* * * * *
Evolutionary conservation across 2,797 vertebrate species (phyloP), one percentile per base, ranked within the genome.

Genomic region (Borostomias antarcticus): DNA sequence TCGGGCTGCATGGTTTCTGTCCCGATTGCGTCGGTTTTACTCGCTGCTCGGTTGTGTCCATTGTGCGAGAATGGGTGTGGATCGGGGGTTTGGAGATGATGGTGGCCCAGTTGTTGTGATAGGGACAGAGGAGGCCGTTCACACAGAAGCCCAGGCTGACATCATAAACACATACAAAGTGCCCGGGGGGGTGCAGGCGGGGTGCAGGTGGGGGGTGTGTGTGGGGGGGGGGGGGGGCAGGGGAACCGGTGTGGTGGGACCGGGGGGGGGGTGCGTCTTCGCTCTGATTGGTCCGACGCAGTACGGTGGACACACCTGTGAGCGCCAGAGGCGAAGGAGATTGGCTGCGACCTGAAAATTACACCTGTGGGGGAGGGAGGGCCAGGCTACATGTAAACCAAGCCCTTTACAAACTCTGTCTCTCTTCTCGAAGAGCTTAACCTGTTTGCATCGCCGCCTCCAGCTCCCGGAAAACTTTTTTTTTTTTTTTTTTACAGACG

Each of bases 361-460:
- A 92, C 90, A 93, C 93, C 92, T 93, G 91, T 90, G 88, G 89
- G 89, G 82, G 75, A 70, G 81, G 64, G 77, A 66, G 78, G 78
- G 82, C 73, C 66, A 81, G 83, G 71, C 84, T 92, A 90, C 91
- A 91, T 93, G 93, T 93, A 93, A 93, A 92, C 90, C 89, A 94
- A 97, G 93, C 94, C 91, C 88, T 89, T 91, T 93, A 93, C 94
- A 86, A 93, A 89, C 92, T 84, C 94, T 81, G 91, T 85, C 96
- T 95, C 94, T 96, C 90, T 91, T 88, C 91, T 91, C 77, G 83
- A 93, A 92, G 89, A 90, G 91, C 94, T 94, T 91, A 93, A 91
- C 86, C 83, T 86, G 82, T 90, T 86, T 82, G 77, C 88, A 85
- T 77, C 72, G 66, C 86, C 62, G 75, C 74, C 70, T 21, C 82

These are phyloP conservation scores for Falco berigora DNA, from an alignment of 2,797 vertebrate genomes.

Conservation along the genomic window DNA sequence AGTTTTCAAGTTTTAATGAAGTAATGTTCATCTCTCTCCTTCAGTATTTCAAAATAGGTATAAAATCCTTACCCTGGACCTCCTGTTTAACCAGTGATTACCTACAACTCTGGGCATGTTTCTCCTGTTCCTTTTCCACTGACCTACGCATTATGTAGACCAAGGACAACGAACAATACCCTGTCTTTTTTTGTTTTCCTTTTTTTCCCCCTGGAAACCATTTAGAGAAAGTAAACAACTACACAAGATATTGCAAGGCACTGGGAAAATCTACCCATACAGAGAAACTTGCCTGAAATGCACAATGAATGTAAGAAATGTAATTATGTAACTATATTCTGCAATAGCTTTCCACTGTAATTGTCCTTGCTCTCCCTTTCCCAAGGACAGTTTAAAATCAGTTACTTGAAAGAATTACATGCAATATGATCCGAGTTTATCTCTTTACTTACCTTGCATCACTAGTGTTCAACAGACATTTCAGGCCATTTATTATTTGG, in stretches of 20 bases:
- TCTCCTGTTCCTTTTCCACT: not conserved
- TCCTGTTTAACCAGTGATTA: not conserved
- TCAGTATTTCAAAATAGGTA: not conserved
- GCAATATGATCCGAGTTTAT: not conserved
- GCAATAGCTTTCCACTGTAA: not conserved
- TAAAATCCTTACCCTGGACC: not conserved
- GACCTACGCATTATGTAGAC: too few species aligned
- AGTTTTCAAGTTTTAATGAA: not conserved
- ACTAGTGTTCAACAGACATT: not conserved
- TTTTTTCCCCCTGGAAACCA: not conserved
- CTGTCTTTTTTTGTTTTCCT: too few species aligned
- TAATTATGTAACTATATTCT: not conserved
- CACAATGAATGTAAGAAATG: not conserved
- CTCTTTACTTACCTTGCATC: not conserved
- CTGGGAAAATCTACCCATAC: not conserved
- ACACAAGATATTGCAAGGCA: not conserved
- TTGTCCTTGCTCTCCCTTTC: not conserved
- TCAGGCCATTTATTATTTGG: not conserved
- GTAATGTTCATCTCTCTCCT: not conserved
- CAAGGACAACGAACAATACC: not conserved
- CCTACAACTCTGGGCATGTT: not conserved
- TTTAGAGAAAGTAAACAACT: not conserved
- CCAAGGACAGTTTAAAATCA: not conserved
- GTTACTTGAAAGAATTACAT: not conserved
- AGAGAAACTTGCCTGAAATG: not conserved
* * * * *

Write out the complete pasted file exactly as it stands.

Evolutionary conservation across 2,797 vertebrate species (phyloP), one percentile per base, ranked within the genome.

Genomic region (Borostomias antarcticus): DNA sequence TCGGGCTGCATGGTTTCTGTCCCGATTGCGTCGGTTTTACTCGCTGCTCGGTTGTGTCCATTGTGCGAGAATGGGTGTGGATCGGGGGTTTGGAGATGATGGTGGCCCAGTTGTTGTGATAGGGACAGAGGAGGCCGTTCACACAGAAGCCCAGGCTGACATCATAAACACATACAAAGTGCCCGGGGGGGTGCAGGCGGGGTGCAGGTGGGGGGTGTGTGTGGGGGGGGGGGGGGGCAGGGGAACCGGTGTGGTGGGACCGGGGGGGGGGTGCGTCTTCGCTCTGATTGGTCCGACGCAGTACGGTGGACACACCTGTGAGCGCCAGAGGCGAAGGAGATTGGCTGCGACCTGAAAATTACACCTGTGGGGGAGGGAGGGCCAGGCTACATGTAAACCAAGCCCTTTACAAACTCTGTCTCTCTTCTCGAAGAGCTTAACCTGTTTGCATCGCCGCCTCCAGCTCCCGGAAAACTTTTTTTTTTTTTTTTTTACAGACG

Each of bases 361-460:
- A 92, C 90, A 93, C 93, C 92, T 93, G 91, T 90, G 88, G 89
- G 89, G 82, G 75, A 70, G 81, G 64, G 77, A 66, G 78, G 78
- G 82, C 73, C 66, A 81, G 83, G 71, C 84, T 92, A 90, C 91
- A 91, T 93, G 93, T 93, A 93, A 93, A 92, C 90, C 89, A 94
- A 97, G 93, C 94, C 91, C 88, T 89, T 91, T 93, A 93, C 94
- A 86, A 93, A 89, C 92, T 84, C 94, T 81, G 91, T 85, C 96
- T 95, C 94, T 96, C 90, T 91, T 88, C 91, T 91, C 77, G 83
- A 93, A 92, G 89, A 90, G 91, C 94, T 94, T 91, A 93, A 91
- C 86, C 83, T 86, G 82, T 90, T 86, T 82, G 77, C 88, A 85
- T 77, C 72, G 66, C 86, C 62, G 75, C 74, C 70, T 21, C 82

These are phyloP conservation scores for Falco berigora DNA, from an alignment of 2,797 vertebrate genomes.

Conservation along the genomic window DNA sequence AGTTTTCAAGTTTTAATGAAGTAATGTTCATCTCTCTCCTTCAGTATTTCAAAATAGGTATAAAATCCTTACCCTGGACCTCCTGTTTAACCAGTGATTACCTACAACTCTGGGCATGTTTCTCCTGTTCCTTTTCCACTGACCTACGCATTATGTAGACCAAGGACAACGAACAATACCCTGTCTTTTTTTGTTTTCCTTTTTTTCCCCCTGGAAACCATTTAGAGAAAGTAAACAACTACACAAGATATTGCAAGGCACTGGGAAAATCTACCCATACAGAGAAACTTGCCTGAAATGCACAATGAATGTAAGAAATGTAATTATGTAACTATATTCTGCAATAGCTTTCCACTGTAATTGTCCTTGCTCTCCCTTTCCCAAGGACAGTTTAAAATCAGTTACTTGAAAGAATTACATGCAATATGATCCGAGTTTATCTCTTTACTTACCTTGCATCACTAGTGTTCAACAGACATTTCAGGCCATTTATTATTTGG, in stretches of 20 bases:
- TCTCCTGTTCCTTTTCCACT: not conserved
- TCCTGTTTAACCAGTGATTA: not conserved
- TCAGTATTTCAAAATAGGTA: not conserved
- GCAATATGATCCGAGTTTAT: not conserved
- GCAATAGCTTTCCACTGTAA: not conserved
- TAAAATCCTTACCCTGGACC: not conserved
- GACCTACGCATTATGTAGAC: too few species aligned
- AGTTTTCAAGTTTTAATGAA: not conserved
- ACTAGTGTTCAACAGACATT: not conserved
- TTTTTTCCCCCTGGAAACCA: not conserved
- CTGTCTTTTTTTGTTTTCCT: too few species aligned
- TAATTATGTAACTATATTCT: not conserved
- CACAATGAATGTAAGAAATG: not conserved
- CTCTTTACTTACCTTGCATC: not conserved
- CTGGGAAAATCTACCCATAC: not conserved
- ACACAAGATATTGCAAGGCA: not conserved
- TTGTCCTTGCTCTCCCTTTC: not conserved
- TCAGGCCATTTATTATTTGG: not conserved
- GTAATGTTCATCTCTCTCCT: not conserved
- CAAGGACAACGAACAATACC: not conserved
- CCTACAACTCTGGGCATGTT: not conserved
- TTTAGAGAAAGTAAACAACT: not conserved
- CCAAGGACAGTTTAAAATCA: not conserved
- GTTACTTGAAAGAATTACAT: not conserved
- AGAGAAACTTGCCTGAAATG: not conserved